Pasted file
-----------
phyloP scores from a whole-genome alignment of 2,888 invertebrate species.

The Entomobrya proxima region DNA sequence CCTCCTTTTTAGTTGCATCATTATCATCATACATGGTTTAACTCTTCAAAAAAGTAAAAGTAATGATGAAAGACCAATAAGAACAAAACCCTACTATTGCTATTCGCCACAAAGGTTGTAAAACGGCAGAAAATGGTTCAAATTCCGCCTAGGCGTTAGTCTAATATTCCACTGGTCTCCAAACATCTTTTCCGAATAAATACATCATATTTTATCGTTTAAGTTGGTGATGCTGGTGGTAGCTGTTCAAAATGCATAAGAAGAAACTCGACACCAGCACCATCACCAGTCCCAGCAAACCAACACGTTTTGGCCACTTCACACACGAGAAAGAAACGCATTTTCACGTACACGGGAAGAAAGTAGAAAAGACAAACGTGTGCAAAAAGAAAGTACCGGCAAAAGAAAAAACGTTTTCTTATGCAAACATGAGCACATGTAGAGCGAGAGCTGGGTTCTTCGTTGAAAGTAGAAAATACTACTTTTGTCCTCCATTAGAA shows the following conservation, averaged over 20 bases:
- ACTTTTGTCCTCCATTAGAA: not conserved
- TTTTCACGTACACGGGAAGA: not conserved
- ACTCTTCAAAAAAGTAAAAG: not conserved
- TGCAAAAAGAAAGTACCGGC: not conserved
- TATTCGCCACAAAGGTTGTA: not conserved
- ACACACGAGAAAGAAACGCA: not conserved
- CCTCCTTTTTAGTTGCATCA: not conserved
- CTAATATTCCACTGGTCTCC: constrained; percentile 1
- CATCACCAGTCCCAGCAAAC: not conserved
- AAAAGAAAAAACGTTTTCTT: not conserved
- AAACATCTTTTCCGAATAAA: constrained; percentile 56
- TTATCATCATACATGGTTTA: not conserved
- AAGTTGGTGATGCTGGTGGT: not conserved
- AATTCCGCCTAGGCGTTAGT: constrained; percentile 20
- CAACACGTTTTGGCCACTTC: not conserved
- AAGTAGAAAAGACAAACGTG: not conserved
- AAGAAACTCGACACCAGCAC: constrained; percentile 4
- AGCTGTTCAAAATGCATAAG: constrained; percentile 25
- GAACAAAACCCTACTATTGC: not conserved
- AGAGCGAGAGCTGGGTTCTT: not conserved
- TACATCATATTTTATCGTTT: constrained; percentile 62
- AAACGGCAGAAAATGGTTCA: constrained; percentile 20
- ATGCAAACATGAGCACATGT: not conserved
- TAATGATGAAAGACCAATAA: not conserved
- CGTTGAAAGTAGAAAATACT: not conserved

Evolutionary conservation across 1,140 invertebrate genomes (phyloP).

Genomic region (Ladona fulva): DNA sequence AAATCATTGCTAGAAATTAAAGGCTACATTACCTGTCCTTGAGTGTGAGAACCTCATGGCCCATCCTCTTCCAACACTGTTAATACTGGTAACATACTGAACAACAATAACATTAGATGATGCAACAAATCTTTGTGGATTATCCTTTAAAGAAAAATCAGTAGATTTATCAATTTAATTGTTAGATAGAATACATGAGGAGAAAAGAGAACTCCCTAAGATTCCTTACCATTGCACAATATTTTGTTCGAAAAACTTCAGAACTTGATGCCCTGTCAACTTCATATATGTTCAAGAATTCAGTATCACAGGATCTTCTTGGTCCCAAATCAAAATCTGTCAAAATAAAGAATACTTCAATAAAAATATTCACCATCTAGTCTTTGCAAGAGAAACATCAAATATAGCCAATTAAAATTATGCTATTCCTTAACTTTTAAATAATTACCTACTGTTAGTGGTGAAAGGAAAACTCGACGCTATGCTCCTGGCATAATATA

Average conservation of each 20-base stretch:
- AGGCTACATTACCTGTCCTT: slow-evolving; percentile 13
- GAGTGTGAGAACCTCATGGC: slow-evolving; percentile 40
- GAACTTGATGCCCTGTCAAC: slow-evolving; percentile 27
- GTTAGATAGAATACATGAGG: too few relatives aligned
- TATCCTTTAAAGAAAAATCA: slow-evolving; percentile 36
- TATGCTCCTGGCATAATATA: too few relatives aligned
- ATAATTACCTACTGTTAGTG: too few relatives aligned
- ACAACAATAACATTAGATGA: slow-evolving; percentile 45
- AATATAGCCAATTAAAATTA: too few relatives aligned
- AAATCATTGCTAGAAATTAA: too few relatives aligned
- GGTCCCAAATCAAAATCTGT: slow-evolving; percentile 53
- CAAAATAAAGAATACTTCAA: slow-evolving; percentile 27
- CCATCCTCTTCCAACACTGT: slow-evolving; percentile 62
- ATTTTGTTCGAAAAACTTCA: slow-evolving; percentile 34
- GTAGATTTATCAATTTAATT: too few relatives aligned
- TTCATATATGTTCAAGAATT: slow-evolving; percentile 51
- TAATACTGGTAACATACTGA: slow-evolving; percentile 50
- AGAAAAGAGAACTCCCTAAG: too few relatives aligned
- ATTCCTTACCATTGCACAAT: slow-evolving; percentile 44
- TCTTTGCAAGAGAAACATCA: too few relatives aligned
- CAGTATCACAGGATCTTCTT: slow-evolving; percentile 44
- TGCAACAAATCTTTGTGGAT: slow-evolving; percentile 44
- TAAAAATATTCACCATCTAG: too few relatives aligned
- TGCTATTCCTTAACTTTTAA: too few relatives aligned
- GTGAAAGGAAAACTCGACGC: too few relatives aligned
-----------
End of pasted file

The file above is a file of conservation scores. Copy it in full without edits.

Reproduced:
phyloP scores from a whole-genome alignment of 2,888 invertebrate species.

The Entomobrya proxima region DNA sequence CCTCCTTTTTAGTTGCATCATTATCATCATACATGGTTTAACTCTTCAAAAAAGTAAAAGTAATGATGAAAGACCAATAAGAACAAAACCCTACTATTGCTATTCGCCACAAAGGTTGTAAAACGGCAGAAAATGGTTCAAATTCCGCCTAGGCGTTAGTCTAATATTCCACTGGTCTCCAAACATCTTTTCCGAATAAATACATCATATTTTATCGTTTAAGTTGGTGATGCTGGTGGTAGCTGTTCAAAATGCATAAGAAGAAACTCGACACCAGCACCATCACCAGTCCCAGCAAACCAACACGTTTTGGCCACTTCACACACGAGAAAGAAACGCATTTTCACGTACACGGGAAGAAAGTAGAAAAGACAAACGTGTGCAAAAAGAAAGTACCGGCAAAAGAAAAAACGTTTTCTTATGCAAACATGAGCACATGTAGAGCGAGAGCTGGGTTCTTCGTTGAAAGTAGAAAATACTACTTTTGTCCTCCATTAGAA shows the following conservation, averaged over 20 bases:
- ACTTTTGTCCTCCATTAGAA: not conserved
- TTTTCACGTACACGGGAAGA: not conserved
- ACTCTTCAAAAAAGTAAAAG: not conserved
- TGCAAAAAGAAAGTACCGGC: not conserved
- TATTCGCCACAAAGGTTGTA: not conserved
- ACACACGAGAAAGAAACGCA: not conserved
- CCTCCTTTTTAGTTGCATCA: not conserved
- CTAATATTCCACTGGTCTCC: constrained; percentile 1
- CATCACCAGTCCCAGCAAAC: not conserved
- AAAAGAAAAAACGTTTTCTT: not conserved
- AAACATCTTTTCCGAATAAA: constrained; percentile 56
- TTATCATCATACATGGTTTA: not conserved
- AAGTTGGTGATGCTGGTGGT: not conserved
- AATTCCGCCTAGGCGTTAGT: constrained; percentile 20
- CAACACGTTTTGGCCACTTC: not conserved
- AAGTAGAAAAGACAAACGTG: not conserved
- AAGAAACTCGACACCAGCAC: constrained; percentile 4
- AGCTGTTCAAAATGCATAAG: constrained; percentile 25
- GAACAAAACCCTACTATTGC: not conserved
- AGAGCGAGAGCTGGGTTCTT: not conserved
- TACATCATATTTTATCGTTT: constrained; percentile 62
- AAACGGCAGAAAATGGTTCA: constrained; percentile 20
- ATGCAAACATGAGCACATGT: not conserved
- TAATGATGAAAGACCAATAA: not conserved
- CGTTGAAAGTAGAAAATACT: not conserved

Evolutionary conservation across 1,140 invertebrate genomes (phyloP).

Genomic region (Ladona fulva): DNA sequence AAATCATTGCTAGAAATTAAAGGCTACATTACCTGTCCTTGAGTGTGAGAACCTCATGGCCCATCCTCTTCCAACACTGTTAATACTGGTAACATACTGAACAACAATAACATTAGATGATGCAACAAATCTTTGTGGATTATCCTTTAAAGAAAAATCAGTAGATTTATCAATTTAATTGTTAGATAGAATACATGAGGAGAAAAGAGAACTCCCTAAGATTCCTTACCATTGCACAATATTTTGTTCGAAAAACTTCAGAACTTGATGCCCTGTCAACTTCATATATGTTCAAGAATTCAGTATCACAGGATCTTCTTGGTCCCAAATCAAAATCTGTCAAAATAAAGAATACTTCAATAAAAATATTCACCATCTAGTCTTTGCAAGAGAAACATCAAATATAGCCAATTAAAATTATGCTATTCCTTAACTTTTAAATAATTACCTACTGTTAGTGGTGAAAGGAAAACTCGACGCTATGCTCCTGGCATAATATA

Average conservation of each 20-base stretch:
- AGGCTACATTACCTGTCCTT: slow-evolving; percentile 13
- GAGTGTGAGAACCTCATGGC: slow-evolving; percentile 40
- GAACTTGATGCCCTGTCAAC: slow-evolving; percentile 27
- GTTAGATAGAATACATGAGG: too few relatives aligned
- TATCCTTTAAAGAAAAATCA: slow-evolving; percentile 36
- TATGCTCCTGGCATAATATA: too few relatives aligned
- ATAATTACCTACTGTTAGTG: too few relatives aligned
- ACAACAATAACATTAGATGA: slow-evolving; percentile 45
- AATATAGCCAATTAAAATTA: too few relatives aligned
- AAATCATTGCTAGAAATTAA: too few relatives aligned
- GGTCCCAAATCAAAATCTGT: slow-evolving; percentile 53
- CAAAATAAAGAATACTTCAA: slow-evolving; percentile 27
- CCATCCTCTTCCAACACTGT: slow-evolving; percentile 62
- ATTTTGTTCGAAAAACTTCA: slow-evolving; percentile 34
- GTAGATTTATCAATTTAATT: too few relatives aligned
- TTCATATATGTTCAAGAATT: slow-evolving; percentile 51
- TAATACTGGTAACATACTGA: slow-evolving; percentile 50
- AGAAAAGAGAACTCCCTAAG: too few relatives aligned
- ATTCCTTACCATTGCACAAT: slow-evolving; percentile 44
- TCTTTGCAAGAGAAACATCA: too few relatives aligned
- CAGTATCACAGGATCTTCTT: slow-evolving; percentile 44
- TGCAACAAATCTTTGTGGAT: slow-evolving; percentile 44
- TAAAAATATTCACCATCTAG: too few relatives aligned
- TGCTATTCCTTAACTTTTAA: too few relatives aligned
- GTGAAAGGAAAACTCGACGC: too few relatives aligned